In my last post I showed you how I made the wreath, the leaves and the circles. Now I am going to show you how I made the middle section. I mentioned how I photocopied the pattern onto freezer paper to make most of my templates. You can do that with this block because the majority of the shapes are symmertical. Why is that important? And what is symmetrical anyway? Good questions!
Symmetrical simply means that if you take the shape, and draw a line down the middle, both halves are the same, but mirror images. Like these leaf shapes.
Even though the bird is not symmetrical, the fact that there are two birds (and they are reversed) means that you can still use the photocopied templates. In fact, the entire block is symmetrical at this point. If you were to draw a line right down the middle, both sides would be a mirror image of each other.
Freezer paper and starch (or Prepared Edge Applique) is the method I use so I will explain why symmetrical shapes are important. If I were to use the templates for the middle section (the bouquet of 3 roses) from the freezer paper I photocopied, the bouquet would be reversed on the finished block. So for that not to happen, I need to reverse my templates if they are not symmetrical. With experience you will be able to look at all the shapes in the block and decide if you can use the shapes as they are, or if you have to reverse your templates.
So, how do I reverse my templates? There are a few ways…..I can flip my pattern over on to my lightbox and trace the templates onto my freezer paper (paper side up). Or, I can flip my freezer paper (shiny side up) and trace from the right side of the pattern. Either way, you have to flip something!
Believe it or not, the only shapes I had to reverse (or flip) in this block are the stems and leaves for the bouquet. The roses are symmetrical, so I used the photocopied templates.
The buds are not symmetrical, but there are two and they are reversed.
Notice I prepped the rose, and then removed the template and cut out the buds to prep them. No need to make new templates. Here is a post that explains things in more detail.
Even though the leaves and stems are all one piece, I decided to separate the pieces. Some of those curves are pretty deep and there isn’t a lot of seam allowance to fold over. I use the word “dicey” to describe how I feel about doing this shape. So I came up with an alternate (and less dicey!) way to handle these pieces. I also used this technique on a pair of pants, an elephant and a horse.
First, I drew a line that separates the leaves from the stems. Don’t worry that the stem looks a little thicker in places because we will be using bias for the stems.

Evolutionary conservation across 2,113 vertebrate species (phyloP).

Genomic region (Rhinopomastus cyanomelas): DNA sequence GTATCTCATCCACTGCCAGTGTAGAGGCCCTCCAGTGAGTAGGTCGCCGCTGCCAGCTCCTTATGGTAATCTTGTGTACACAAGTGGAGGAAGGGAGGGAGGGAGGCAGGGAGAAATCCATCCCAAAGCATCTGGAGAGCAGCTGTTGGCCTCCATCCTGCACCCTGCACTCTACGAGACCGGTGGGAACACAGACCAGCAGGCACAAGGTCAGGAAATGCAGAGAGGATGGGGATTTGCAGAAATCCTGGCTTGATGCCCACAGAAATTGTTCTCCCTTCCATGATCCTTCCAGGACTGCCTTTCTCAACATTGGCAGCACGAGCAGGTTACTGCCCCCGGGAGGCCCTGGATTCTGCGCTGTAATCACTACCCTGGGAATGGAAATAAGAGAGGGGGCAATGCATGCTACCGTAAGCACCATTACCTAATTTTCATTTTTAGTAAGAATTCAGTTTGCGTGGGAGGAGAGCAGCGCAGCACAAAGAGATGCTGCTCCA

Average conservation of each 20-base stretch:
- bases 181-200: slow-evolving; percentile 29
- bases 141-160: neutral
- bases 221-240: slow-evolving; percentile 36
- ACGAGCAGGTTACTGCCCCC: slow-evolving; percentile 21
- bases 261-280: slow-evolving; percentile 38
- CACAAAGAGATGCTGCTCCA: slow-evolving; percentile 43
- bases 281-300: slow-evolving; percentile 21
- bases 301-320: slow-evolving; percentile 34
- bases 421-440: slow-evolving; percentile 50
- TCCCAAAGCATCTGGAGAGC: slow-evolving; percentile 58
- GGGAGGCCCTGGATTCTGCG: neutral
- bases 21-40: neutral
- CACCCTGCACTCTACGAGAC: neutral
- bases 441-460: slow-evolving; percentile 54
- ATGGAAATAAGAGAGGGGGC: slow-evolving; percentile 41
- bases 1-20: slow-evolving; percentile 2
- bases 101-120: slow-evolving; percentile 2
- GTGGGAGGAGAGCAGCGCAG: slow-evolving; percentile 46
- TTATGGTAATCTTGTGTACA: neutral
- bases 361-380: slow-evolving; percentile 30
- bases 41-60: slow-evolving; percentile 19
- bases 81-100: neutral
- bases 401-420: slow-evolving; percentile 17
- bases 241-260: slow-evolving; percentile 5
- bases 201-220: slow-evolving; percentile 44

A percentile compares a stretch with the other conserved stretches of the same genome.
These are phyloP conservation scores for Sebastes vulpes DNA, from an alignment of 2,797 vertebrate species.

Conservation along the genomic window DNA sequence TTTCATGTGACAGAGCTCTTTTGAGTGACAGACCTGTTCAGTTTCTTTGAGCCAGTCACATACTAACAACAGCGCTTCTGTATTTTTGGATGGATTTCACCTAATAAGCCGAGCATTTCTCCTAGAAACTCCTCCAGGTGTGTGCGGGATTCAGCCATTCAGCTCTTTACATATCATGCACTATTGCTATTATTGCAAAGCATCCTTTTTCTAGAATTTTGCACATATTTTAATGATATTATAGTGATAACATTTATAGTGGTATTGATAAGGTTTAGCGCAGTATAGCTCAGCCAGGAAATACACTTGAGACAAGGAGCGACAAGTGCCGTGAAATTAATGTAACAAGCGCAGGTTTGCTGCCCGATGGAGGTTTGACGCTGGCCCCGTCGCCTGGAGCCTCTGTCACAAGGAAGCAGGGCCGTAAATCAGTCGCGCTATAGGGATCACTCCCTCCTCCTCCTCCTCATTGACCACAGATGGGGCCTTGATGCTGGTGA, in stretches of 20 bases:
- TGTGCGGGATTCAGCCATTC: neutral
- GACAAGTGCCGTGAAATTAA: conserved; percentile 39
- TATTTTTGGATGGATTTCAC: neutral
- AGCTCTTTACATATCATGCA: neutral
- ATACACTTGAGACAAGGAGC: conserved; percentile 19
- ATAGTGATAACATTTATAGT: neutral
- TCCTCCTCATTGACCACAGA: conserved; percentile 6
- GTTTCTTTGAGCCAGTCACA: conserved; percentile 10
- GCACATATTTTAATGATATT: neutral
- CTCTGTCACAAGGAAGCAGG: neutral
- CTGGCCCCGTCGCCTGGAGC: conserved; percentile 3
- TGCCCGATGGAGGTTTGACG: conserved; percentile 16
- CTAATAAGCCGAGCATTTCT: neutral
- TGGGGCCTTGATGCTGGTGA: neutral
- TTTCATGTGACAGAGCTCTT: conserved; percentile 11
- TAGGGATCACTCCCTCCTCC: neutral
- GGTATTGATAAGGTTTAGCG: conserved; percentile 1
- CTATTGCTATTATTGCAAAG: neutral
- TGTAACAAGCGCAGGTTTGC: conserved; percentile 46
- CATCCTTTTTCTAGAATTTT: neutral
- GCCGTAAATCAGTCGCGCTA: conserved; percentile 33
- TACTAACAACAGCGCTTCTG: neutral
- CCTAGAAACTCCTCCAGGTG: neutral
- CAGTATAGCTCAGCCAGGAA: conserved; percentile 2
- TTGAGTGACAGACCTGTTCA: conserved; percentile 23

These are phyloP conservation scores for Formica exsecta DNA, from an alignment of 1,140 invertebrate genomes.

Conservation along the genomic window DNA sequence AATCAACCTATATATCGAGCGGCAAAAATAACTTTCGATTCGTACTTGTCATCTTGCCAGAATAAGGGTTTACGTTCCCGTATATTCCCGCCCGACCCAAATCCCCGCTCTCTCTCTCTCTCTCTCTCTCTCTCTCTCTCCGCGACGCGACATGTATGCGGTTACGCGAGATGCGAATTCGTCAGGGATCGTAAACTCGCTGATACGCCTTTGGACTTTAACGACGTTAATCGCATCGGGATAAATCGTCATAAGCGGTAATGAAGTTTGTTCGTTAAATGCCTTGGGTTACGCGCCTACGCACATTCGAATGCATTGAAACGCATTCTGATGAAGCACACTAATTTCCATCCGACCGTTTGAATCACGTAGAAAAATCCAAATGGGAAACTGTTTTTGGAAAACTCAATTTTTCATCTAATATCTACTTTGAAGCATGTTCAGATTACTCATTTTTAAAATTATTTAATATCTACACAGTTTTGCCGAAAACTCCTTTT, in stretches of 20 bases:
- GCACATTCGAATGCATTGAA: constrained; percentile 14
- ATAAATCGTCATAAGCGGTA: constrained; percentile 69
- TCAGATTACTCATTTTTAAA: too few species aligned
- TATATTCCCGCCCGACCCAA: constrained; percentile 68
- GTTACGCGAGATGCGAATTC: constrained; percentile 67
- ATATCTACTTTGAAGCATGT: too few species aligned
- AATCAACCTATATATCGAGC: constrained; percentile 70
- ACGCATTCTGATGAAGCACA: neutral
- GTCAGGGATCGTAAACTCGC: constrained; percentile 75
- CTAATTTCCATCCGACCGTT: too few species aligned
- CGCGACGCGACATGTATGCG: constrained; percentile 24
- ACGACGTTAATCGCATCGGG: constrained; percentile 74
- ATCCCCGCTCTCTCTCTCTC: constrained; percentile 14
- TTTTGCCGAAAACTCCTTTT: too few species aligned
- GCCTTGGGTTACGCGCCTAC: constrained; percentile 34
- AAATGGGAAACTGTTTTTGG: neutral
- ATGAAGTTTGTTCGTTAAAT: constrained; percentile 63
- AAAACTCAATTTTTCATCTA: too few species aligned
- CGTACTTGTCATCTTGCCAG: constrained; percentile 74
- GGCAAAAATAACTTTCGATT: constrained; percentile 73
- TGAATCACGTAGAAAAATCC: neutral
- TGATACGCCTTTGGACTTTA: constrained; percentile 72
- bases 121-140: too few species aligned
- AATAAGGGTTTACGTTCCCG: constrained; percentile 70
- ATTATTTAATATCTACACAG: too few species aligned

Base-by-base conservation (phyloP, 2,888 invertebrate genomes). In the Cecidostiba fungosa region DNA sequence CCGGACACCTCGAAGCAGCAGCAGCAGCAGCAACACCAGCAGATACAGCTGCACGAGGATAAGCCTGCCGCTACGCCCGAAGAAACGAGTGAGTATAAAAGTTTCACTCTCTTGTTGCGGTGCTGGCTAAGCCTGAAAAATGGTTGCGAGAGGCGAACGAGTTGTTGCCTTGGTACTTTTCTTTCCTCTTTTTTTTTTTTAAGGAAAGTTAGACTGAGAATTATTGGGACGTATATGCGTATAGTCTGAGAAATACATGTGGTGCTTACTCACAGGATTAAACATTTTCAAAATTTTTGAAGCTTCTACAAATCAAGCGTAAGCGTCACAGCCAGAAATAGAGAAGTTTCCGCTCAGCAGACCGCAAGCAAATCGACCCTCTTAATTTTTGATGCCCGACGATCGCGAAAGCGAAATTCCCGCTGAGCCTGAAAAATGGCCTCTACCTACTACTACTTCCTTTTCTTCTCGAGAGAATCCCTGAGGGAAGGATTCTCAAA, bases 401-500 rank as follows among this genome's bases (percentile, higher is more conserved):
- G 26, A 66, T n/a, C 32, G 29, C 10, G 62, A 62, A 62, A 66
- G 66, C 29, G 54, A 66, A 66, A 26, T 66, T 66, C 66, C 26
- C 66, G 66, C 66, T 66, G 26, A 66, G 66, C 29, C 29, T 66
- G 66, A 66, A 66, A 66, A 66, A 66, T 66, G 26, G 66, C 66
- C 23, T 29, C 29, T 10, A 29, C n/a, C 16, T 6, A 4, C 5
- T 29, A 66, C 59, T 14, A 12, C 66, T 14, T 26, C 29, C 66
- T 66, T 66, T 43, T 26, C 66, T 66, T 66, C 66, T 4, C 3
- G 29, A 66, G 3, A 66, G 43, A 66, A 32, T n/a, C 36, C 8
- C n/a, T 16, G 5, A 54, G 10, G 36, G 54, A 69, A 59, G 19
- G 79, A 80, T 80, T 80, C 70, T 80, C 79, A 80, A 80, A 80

Next, I traced the shapes onto the shiny side of the freezer paper with a fine Sharpie. Remember, you can flip the pattern, or you can flip the freezer paper. But you can’t flip both. These shapes are not dicey at all!
Now I just went merrily on my way gluing the leaves in place.
Next, I added some bias stems.
Next I added the roses. Yummy!
Then I added the ribbon.
Til next time….
9 thoughts on “Block 2- Part 2”
Kerrie, How do you photocopy onto freezer paper sheets? It seems like the heat from the copier would make the plastic side of the sheets stick inside the copier. Jay
Hi Jay: Yes I use an inkjet printer (not a laser printer).
Hi Kerrie. Do you use starch when you iron the seam allowances under the freezer paper? Thx. Zeynep
Hi Zeynep: Yes I use a spray starch that I spray into a jar and let it become a liquid.
You are a great teacher. Thank you for sharing your great knowledge and experience…
Great post Kerry (actually they are all great posts) 🙂 I will so use your method of handling dicey deep curves. I need to photo copy more often, I find myself spending a lot of time tracing. Do you use two layers of freezer paper ironed together or just one layer of a heavier grade freezer paper?
I use 2 layers, I trace on one layer and iron it onto another sheet of freezer paper. I have used the heavier grade, but it has a few drawbacks. It is too heavy to trace without a lightbox, and I find it just doesn’t stick as well as the single layer freezer paper.
Oops sorry Kerry, just went back and visited the previous post on how you photocopy templates and answered my freezer paper question there. I am still excited over this light bulb moment of how you handle dicey deep curves- smart girl!!!
Thank you! Figuring out an easier way to do those dicey curves has saved me a lot of grief and frustration.